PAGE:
Statement by Vice President Harris on Holocaust Remembrance Day

On Yom HaShoah, or Holocaust Remembrance Day, we honor the memory of six million Jews who were murdered by the Nazis in one of the worst atrocities in human history. The pain, suffering, and evil associated with the Holocaust—driven by Antisemitic ideology—must always be remembered and taught to ensure “never again.”
Sadly, eight decades later, Antisemitism—and hate in general—is on the rise in our country and around the world.
On October 7, Hamas, a brutal terrorist organization, committed the worst atrocity against the Jewish people since the Holocaust—killing 1,200 innocent people, including 44 Americans, taking 240 people hostage, including eight Americans still in Gaza, and committing horrific acts of sexual violence against Jewish women.
And, in recent days in the United States, we have seen hateful rhetoric and harassment against Jews. This is Antisemitism and must be condemned unequivocally. Hate of any kind has no place in our country.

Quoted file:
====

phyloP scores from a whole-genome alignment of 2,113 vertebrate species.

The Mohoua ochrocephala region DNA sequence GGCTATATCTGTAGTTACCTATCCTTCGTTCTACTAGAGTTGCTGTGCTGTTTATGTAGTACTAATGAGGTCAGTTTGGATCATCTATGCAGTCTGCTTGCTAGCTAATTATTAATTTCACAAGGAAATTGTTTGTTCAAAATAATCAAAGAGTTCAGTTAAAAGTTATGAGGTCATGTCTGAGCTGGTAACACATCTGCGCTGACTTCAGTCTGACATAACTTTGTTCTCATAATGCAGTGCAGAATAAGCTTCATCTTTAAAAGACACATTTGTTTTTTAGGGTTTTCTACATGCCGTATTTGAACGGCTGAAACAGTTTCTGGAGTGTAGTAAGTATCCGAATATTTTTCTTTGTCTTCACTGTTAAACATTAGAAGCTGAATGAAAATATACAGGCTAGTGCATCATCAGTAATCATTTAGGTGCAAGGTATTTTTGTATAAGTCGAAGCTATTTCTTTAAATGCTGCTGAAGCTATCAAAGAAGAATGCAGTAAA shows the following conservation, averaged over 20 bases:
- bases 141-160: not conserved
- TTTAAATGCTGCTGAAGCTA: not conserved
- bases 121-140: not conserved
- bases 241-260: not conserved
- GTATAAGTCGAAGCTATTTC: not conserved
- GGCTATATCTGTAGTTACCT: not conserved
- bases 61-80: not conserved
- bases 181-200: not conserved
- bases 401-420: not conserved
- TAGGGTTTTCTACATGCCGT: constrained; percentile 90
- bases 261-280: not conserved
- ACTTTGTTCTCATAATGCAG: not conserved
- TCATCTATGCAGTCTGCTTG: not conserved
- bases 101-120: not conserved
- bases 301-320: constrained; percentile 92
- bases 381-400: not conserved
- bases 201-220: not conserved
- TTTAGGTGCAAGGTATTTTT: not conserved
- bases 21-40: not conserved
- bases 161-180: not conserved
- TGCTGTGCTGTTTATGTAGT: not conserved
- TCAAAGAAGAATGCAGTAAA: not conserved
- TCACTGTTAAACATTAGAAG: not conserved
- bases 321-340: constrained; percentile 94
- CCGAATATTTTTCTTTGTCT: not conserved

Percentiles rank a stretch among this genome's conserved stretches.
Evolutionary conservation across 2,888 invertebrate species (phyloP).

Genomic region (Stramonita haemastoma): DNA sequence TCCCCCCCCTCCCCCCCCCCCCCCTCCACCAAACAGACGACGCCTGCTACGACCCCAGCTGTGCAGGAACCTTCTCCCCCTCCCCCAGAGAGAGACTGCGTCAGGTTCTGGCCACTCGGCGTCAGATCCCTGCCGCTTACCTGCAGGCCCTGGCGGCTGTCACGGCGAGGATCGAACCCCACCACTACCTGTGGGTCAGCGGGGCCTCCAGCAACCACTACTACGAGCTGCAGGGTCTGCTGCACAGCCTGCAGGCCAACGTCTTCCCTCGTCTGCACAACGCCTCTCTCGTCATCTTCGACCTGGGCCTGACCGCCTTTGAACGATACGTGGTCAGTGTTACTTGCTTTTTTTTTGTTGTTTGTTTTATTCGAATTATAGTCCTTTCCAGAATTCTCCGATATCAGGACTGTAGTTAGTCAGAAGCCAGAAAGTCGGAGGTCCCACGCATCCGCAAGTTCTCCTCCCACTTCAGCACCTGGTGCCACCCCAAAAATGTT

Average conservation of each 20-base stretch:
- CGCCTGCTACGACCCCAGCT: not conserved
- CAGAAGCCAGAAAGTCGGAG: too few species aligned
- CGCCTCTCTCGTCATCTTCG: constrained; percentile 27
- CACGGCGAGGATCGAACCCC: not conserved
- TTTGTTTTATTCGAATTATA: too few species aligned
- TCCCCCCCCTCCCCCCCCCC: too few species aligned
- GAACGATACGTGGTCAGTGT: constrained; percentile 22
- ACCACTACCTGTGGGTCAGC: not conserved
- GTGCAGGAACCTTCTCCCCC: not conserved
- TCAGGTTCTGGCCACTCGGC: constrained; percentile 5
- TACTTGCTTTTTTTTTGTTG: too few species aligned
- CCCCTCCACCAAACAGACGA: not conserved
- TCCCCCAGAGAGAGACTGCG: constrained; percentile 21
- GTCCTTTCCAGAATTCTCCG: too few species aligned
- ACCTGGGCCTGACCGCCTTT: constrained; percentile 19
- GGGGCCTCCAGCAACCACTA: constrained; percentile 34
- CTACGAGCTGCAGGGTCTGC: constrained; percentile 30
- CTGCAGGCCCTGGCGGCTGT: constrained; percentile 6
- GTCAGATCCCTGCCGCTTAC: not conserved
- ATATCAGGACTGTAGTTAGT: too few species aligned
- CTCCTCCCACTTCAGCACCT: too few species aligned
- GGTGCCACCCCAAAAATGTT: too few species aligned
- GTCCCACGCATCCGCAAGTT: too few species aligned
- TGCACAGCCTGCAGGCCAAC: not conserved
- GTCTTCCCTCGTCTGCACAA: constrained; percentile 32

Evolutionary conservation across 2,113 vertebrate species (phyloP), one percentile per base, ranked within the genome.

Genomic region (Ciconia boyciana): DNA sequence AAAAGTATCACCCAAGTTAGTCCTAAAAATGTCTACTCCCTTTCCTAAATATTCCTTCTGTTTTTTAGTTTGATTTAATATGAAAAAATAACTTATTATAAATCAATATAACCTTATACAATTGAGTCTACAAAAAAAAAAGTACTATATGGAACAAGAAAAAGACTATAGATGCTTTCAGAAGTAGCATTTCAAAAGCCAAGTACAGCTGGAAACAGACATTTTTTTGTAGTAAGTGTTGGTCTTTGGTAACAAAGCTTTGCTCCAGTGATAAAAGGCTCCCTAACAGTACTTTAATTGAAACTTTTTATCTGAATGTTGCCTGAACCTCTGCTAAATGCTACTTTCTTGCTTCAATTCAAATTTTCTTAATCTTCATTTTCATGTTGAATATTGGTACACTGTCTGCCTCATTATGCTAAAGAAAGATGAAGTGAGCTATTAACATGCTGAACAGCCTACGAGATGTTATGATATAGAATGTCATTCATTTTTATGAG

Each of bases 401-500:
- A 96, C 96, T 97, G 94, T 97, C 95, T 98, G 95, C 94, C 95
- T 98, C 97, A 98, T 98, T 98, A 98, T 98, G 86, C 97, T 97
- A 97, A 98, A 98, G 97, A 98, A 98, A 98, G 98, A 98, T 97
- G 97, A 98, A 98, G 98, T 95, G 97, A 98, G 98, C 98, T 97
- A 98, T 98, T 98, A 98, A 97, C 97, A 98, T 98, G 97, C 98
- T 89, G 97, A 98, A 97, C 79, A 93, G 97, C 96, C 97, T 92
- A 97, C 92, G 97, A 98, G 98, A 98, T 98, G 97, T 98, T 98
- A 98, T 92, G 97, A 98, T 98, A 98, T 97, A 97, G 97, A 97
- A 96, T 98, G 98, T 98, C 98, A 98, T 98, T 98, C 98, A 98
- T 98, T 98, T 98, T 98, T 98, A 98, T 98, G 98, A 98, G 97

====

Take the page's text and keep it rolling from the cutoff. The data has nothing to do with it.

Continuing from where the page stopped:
For the Jewish people, the past seven months have evoked the memories—along with fear and anguish—of the Holocaust. So to all the Jewish people around the world, know this: President Joe Biden and I stand with you. We will fight Antisemitism with the full force of the U.S. government, including through the first-ever National Strategy to Counter Antisemitism. We will continue to stand with the people of Israel and its right to defend itself from those that threaten its existence. And we remain committed to Holocaust remembrance and education.
Like many Jewish Americans, my husband Doug has learned the harrowing stories of his family members that perished in the Holocaust. Last year, he traveled to the town where some of them lived in what is now Poland, and heard stories of family members shot and others who were deported to an unknown fate. He walked through the old Jewish Quarter of Krakow. And he visited Auschwitz-Birkenau, and the gas chambers, to bear witness.
Today, I also reflect on Doug’s great-grandparents who fled persecution in what is now Poland at the turn of the 20th century and were able to build a life in America. Ultimately, the Jewish people persevered. And Jewish traditions continue to be passed down from one generation to next—including at the Vice President’s Residence, where Doug and I have been proud to hang mezuzahs, light menorahs, and host Passover seders. And with each of these actions, we send a message to the world: the Jewish people can overcome evil. We can and we must stand strong in the face of hate.


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